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July 24, 2011

Tanzania: New sisal industry act seeks to reviltalize sector

by George Sembony

A Sisal Industry Regulation Act of 2010 that would guide the running of the sisal industry is being prepared by the Tanzania Sisal Board in cooperation with the Sisal Farmers’ Association of Tanzania.

The board’s acting director general, Mr Hamis Mapinda, said the regulation, which would repeal the Sisal Industry Act of 1996, aims at strengthening the quality of sisal and encourage farmers to use improved farming methods.

Mr Mapinda said that despite the existence of good opportunities such as better prices and wide markets, sisal production was still unsatisfactory because of low productivity due to non-adherence to improved farming methods.

“For instance, the 2010 production was only 70 per cent of the 35,000 tonnes targeted for that year,” said Mr Mapinda. A total of 24,676.60 tonnes of sisal fibre were produced in 2010, a 17 per cent increase compared to the 2009 production of 21,060.32 tonnes. He also revealed that a total of 11,557.85 tonnes of fibre worth $10.4 million were exported, a 40 per cent increase in foreign sales over 2009 exports. In 2009, a total of 8,239 tonnes of fibre worth $ 6.8 million were exported.

Speaking about the internal fibre market, he said that a total of 12,086.98 tonnes of fibre worth Sh11.78 billion were sold in the local market in 2010 compared to 12,880 tonnes of fibre worth Sh10.08 billion sold in the previous year.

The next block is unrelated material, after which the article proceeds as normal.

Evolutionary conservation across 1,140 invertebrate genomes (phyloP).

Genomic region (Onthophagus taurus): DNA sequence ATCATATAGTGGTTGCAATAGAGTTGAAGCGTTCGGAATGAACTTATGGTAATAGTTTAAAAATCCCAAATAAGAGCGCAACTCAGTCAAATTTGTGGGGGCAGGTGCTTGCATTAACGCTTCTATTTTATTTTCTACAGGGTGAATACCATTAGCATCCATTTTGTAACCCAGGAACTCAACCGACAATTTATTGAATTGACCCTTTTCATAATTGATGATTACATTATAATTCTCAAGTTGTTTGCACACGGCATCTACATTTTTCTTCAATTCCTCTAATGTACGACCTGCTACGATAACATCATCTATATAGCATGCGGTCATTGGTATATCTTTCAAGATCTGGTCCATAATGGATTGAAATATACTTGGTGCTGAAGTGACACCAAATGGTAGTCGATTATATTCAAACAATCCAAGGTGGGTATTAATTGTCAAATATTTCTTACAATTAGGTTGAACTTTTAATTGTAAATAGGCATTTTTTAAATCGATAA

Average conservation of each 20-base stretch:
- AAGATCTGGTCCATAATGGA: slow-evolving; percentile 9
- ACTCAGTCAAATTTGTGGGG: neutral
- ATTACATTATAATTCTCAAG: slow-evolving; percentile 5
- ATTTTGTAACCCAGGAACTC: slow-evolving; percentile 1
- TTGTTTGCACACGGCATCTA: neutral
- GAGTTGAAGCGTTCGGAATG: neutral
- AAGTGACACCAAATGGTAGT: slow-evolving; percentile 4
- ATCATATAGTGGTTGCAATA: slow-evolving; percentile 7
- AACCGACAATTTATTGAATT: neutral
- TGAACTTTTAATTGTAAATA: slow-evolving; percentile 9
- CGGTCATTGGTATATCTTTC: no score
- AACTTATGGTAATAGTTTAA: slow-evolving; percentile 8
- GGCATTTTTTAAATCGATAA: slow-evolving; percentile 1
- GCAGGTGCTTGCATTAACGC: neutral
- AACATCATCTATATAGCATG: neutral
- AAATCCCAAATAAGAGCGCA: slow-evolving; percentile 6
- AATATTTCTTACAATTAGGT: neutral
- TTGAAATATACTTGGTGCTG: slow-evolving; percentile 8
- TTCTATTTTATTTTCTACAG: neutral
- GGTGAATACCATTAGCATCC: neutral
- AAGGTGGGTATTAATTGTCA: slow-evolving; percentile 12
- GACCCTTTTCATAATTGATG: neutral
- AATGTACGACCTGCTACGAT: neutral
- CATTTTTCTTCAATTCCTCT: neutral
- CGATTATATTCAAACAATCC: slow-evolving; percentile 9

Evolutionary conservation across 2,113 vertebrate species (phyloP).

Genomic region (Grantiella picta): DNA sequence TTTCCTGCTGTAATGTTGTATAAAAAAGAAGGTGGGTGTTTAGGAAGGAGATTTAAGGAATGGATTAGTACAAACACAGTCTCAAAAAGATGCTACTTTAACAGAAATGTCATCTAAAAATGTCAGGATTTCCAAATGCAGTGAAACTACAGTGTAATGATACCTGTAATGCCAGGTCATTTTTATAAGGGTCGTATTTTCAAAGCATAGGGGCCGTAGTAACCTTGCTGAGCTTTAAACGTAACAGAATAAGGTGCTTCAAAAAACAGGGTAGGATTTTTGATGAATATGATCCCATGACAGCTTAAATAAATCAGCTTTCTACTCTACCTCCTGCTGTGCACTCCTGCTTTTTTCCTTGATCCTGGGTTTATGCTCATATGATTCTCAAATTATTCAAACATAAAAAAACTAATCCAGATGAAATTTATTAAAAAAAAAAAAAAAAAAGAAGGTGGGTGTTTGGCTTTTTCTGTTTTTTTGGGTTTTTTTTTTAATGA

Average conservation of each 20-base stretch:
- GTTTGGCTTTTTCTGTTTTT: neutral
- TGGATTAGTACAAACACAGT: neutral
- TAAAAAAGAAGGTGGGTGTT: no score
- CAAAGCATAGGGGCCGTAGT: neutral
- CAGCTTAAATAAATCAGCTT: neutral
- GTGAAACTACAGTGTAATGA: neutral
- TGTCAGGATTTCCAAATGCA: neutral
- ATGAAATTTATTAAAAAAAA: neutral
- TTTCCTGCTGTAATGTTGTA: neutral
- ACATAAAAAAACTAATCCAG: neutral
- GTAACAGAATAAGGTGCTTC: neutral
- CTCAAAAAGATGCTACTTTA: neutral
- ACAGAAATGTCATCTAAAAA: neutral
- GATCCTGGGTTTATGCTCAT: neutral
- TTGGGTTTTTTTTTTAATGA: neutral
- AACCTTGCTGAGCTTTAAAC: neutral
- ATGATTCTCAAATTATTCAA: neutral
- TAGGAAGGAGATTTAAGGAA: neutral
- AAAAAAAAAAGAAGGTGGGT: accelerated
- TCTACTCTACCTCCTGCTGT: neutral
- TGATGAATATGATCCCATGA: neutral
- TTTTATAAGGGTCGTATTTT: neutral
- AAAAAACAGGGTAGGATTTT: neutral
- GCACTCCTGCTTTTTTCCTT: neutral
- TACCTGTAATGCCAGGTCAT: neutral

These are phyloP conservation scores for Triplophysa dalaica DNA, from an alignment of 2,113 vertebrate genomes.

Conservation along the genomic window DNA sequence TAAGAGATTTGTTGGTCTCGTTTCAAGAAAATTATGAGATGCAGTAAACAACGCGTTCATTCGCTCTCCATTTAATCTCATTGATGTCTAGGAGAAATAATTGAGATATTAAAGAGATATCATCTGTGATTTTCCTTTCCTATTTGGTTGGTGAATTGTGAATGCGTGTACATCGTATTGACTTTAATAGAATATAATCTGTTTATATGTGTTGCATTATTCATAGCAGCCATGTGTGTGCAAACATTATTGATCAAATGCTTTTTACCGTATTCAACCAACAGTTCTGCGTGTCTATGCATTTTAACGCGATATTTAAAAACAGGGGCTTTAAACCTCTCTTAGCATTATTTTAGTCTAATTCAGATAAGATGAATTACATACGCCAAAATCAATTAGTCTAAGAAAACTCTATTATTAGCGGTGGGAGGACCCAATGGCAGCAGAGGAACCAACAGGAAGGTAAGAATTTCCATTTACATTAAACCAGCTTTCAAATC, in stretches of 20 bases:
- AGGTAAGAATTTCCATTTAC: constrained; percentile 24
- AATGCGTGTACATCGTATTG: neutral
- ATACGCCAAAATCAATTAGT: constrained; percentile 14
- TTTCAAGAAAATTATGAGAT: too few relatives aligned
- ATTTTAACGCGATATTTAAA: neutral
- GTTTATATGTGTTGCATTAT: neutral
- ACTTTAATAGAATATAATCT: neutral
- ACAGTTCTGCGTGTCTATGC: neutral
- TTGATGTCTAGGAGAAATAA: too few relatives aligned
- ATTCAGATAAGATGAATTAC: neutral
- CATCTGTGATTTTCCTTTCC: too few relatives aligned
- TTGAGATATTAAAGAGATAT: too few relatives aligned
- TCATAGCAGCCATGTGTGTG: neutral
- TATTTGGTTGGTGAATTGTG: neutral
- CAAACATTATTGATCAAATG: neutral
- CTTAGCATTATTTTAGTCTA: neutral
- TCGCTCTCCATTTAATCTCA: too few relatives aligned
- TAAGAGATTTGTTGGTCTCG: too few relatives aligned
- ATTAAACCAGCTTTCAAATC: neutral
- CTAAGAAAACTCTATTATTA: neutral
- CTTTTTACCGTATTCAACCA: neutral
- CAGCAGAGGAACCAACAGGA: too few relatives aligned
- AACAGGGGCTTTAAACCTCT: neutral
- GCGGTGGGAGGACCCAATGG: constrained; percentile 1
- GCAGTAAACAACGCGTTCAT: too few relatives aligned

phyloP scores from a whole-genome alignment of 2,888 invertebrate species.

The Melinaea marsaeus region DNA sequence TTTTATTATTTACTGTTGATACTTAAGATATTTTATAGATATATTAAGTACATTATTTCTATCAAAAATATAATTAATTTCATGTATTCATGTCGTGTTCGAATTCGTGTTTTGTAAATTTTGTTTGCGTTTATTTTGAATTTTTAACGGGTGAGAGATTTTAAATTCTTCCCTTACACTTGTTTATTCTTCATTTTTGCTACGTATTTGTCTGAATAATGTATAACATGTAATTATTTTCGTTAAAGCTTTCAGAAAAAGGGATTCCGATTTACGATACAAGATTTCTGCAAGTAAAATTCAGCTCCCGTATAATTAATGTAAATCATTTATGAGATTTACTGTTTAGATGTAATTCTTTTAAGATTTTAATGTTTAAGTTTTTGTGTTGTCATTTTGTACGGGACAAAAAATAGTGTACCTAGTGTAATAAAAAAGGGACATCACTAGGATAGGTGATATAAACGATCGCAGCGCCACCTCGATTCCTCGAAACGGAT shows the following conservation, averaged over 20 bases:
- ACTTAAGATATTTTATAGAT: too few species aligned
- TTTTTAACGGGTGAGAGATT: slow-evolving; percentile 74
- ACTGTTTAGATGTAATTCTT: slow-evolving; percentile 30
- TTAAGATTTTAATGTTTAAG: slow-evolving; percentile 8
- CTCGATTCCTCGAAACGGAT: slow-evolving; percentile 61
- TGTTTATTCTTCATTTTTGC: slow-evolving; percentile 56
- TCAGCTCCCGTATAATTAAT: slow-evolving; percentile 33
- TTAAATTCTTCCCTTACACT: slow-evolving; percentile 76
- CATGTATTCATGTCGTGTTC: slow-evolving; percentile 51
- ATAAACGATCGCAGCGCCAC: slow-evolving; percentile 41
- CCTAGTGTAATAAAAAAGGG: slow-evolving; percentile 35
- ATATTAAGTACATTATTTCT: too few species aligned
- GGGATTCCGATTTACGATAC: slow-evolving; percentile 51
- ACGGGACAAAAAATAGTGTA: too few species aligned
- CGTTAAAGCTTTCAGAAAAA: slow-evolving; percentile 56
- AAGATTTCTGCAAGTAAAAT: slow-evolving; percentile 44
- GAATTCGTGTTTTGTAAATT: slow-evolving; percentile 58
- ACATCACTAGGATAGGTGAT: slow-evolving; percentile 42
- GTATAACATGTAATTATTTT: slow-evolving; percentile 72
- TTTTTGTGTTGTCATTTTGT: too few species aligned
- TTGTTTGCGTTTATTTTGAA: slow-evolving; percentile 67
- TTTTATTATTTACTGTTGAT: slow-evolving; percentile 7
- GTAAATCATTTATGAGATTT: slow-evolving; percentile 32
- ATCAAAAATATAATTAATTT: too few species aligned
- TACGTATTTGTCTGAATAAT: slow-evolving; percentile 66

He also revealed that there has been an increase in exports of sisal products other than fibre in 2010 noting that a total of 6,408.43 tonnes of sisal products worth $8.31 million were exported last year compared to 5,349.33 tonnes of sisal products worth $6.90 million exported in 2009.

There was a similar increase of sales of sisal products in the internal market with a total of 6,145.75 tonnes of sisal products worth Sh10 billion sold in 2010 compared to 4,493.81 tonnes worth Sh7.81 billion sold in 2009. He said the major challenges facing the sisal sector included lack of capital and a shortage of credit opportunities which have deterred farmers from increasing production.

The Citizen

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